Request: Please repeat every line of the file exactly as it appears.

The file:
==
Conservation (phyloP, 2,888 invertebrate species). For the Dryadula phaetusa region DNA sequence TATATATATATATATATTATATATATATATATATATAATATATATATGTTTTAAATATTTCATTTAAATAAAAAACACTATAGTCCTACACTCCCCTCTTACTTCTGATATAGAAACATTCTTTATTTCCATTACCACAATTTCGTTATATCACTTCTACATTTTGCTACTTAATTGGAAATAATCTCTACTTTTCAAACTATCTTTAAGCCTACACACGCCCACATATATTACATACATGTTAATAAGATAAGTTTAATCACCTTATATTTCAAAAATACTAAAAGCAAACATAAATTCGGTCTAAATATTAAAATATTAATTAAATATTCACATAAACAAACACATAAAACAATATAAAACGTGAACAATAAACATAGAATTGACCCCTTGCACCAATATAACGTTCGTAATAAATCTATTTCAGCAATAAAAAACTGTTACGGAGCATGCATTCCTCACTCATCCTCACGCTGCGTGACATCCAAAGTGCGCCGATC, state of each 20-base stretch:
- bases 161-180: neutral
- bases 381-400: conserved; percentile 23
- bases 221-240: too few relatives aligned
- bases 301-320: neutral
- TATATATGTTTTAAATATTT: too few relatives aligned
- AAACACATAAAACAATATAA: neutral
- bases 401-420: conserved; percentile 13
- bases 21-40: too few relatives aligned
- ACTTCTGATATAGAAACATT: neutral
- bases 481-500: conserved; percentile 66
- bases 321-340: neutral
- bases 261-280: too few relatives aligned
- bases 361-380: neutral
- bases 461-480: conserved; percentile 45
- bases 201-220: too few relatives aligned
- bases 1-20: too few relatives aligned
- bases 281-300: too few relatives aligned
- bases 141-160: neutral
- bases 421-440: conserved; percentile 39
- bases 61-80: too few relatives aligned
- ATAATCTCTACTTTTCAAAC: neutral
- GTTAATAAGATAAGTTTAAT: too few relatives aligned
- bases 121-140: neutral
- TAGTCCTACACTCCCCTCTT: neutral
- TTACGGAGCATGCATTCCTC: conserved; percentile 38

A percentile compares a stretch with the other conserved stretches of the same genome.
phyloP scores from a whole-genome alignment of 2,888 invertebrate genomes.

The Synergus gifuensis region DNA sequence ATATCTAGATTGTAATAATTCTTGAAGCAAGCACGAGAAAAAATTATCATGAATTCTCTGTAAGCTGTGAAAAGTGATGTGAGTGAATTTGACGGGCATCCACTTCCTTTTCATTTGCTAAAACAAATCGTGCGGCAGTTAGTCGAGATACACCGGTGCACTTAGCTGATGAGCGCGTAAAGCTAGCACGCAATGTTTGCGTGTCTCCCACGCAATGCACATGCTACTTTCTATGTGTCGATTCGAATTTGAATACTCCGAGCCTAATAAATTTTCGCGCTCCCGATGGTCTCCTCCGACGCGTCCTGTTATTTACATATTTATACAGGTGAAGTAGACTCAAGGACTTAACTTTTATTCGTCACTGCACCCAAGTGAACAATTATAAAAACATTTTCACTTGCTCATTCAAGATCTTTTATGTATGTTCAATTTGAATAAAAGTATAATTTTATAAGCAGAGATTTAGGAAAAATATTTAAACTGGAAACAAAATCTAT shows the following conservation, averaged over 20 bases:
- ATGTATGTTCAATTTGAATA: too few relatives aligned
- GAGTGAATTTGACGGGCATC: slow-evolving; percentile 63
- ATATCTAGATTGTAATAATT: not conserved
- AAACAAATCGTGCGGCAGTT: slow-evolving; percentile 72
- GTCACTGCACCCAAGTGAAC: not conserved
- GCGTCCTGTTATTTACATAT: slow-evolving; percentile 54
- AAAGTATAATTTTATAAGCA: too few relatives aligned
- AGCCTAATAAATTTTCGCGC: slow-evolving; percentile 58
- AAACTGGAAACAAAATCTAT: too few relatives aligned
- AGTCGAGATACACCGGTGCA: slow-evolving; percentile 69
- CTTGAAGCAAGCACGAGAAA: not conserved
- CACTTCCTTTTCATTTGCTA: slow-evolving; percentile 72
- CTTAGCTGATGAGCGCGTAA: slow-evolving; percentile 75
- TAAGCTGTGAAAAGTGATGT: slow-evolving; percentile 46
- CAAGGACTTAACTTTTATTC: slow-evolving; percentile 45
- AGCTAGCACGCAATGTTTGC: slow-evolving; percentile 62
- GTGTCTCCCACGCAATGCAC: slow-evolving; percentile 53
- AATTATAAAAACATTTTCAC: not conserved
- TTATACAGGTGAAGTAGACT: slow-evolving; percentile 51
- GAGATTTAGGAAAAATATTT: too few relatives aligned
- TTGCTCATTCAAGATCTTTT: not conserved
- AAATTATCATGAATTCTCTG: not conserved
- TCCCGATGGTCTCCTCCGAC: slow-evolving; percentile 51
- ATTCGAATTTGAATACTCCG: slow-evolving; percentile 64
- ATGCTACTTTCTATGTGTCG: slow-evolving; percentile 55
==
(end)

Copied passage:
Conservation (phyloP, 2,888 invertebrate species). For the Dryadula phaetusa region DNA sequence TATATATATATATATATTATATATATATATATATATAATATATATATGTTTTAAATATTTCATTTAAATAAAAAACACTATAGTCCTACACTCCCCTCTTACTTCTGATATAGAAACATTCTTTATTTCCATTACCACAATTTCGTTATATCACTTCTACATTTTGCTACTTAATTGGAAATAATCTCTACTTTTCAAACTATCTTTAAGCCTACACACGCCCACATATATTACATACATGTTAATAAGATAAGTTTAATCACCTTATATTTCAAAAATACTAAAAGCAAACATAAATTCGGTCTAAATATTAAAATATTAATTAAATATTCACATAAACAAACACATAAAACAATATAAAACGTGAACAATAAACATAGAATTGACCCCTTGCACCAATATAACGTTCGTAATAAATCTATTTCAGCAATAAAAAACTGTTACGGAGCATGCATTCCTCACTCATCCTCACGCTGCGTGACATCCAAAGTGCGCCGATC, state of each 20-base stretch:
- bases 161-180: neutral
- bases 381-400: conserved; percentile 23
- bases 221-240: too few relatives aligned
- bases 301-320: neutral
- TATATATGTTTTAAATATTT: too few relatives aligned
- AAACACATAAAACAATATAA: neutral
- bases 401-420: conserved; percentile 13
- bases 21-40: too few relatives aligned
- ACTTCTGATATAGAAACATT: neutral
- bases 481-500: conserved; percentile 66
- bases 321-340: neutral
- bases 261-280: too few relatives aligned
- bases 361-380: neutral
- bases 461-480: conserved; percentile 45
- bases 201-220: too few relatives aligned
- bases 1-20: too few relatives aligned
- bases 281-300: too few relatives aligned
- bases 141-160: neutral
- bases 421-440: conserved; percentile 39
- bases 61-80: too few relatives aligned
- ATAATCTCTACTTTTCAAAC: neutral
- GTTAATAAGATAAGTTTAAT: too few relatives aligned
- bases 121-140: neutral
- TAGTCCTACACTCCCCTCTT: neutral
- TTACGGAGCATGCATTCCTC: conserved; percentile 38

A percentile compares a stretch with the other conserved stretches of the same genome.
phyloP scores from a whole-genome alignment of 2,888 invertebrate genomes.

The Synergus gifuensis region DNA sequence ATATCTAGATTGTAATAATTCTTGAAGCAAGCACGAGAAAAAATTATCATGAATTCTCTGTAAGCTGTGAAAAGTGATGTGAGTGAATTTGACGGGCATCCACTTCCTTTTCATTTGCTAAAACAAATCGTGCGGCAGTTAGTCGAGATACACCGGTGCACTTAGCTGATGAGCGCGTAAAGCTAGCACGCAATGTTTGCGTGTCTCCCACGCAATGCACATGCTACTTTCTATGTGTCGATTCGAATTTGAATACTCCGAGCCTAATAAATTTTCGCGCTCCCGATGGTCTCCTCCGACGCGTCCTGTTATTTACATATTTATACAGGTGAAGTAGACTCAAGGACTTAACTTTTATTCGTCACTGCACCCAAGTGAACAATTATAAAAACATTTTCACTTGCTCATTCAAGATCTTTTATGTATGTTCAATTTGAATAAAAGTATAATTTTATAAGCAGAGATTTAGGAAAAATATTTAAACTGGAAACAAAATCTAT shows the following conservation, averaged over 20 bases:
- ATGTATGTTCAATTTGAATA: too few relatives aligned
- GAGTGAATTTGACGGGCATC: slow-evolving; percentile 63
- ATATCTAGATTGTAATAATT: not conserved
- AAACAAATCGTGCGGCAGTT: slow-evolving; percentile 72
- GTCACTGCACCCAAGTGAAC: not conserved
- GCGTCCTGTTATTTACATAT: slow-evolving; percentile 54
- AAAGTATAATTTTATAAGCA: too few relatives aligned
- AGCCTAATAAATTTTCGCGC: slow-evolving; percentile 58
- AAACTGGAAACAAAATCTAT: too few relatives aligned
- AGTCGAGATACACCGGTGCA: slow-evolving; percentile 69
- CTTGAAGCAAGCACGAGAAA: not conserved
- CACTTCCTTTTCATTTGCTA: slow-evolving; percentile 72
- CTTAGCTGATGAGCGCGTAA: slow-evolving; percentile 75
- TAAGCTGTGAAAAGTGATGT: slow-evolving; percentile 46
- CAAGGACTTAACTTTTATTC: slow-evolving; percentile 45
- AGCTAGCACGCAATGTTTGC: slow-evolving; percentile 62
- GTGTCTCCCACGCAATGCAC: slow-evolving; percentile 53
- AATTATAAAAACATTTTCAC: not conserved
- TTATACAGGTGAAGTAGACT: slow-evolving; percentile 51
- GAGATTTAGGAAAAATATTT: too few relatives aligned
- TTGCTCATTCAAGATCTTTT: not conserved
- AAATTATCATGAATTCTCTG: not conserved
- TCCCGATGGTCTCCTCCGAC: slow-evolving; percentile 51
- ATTCGAATTTGAATACTCCG: slow-evolving; percentile 64
- ATGCTACTTTCTATGTGTCG: slow-evolving; percentile 55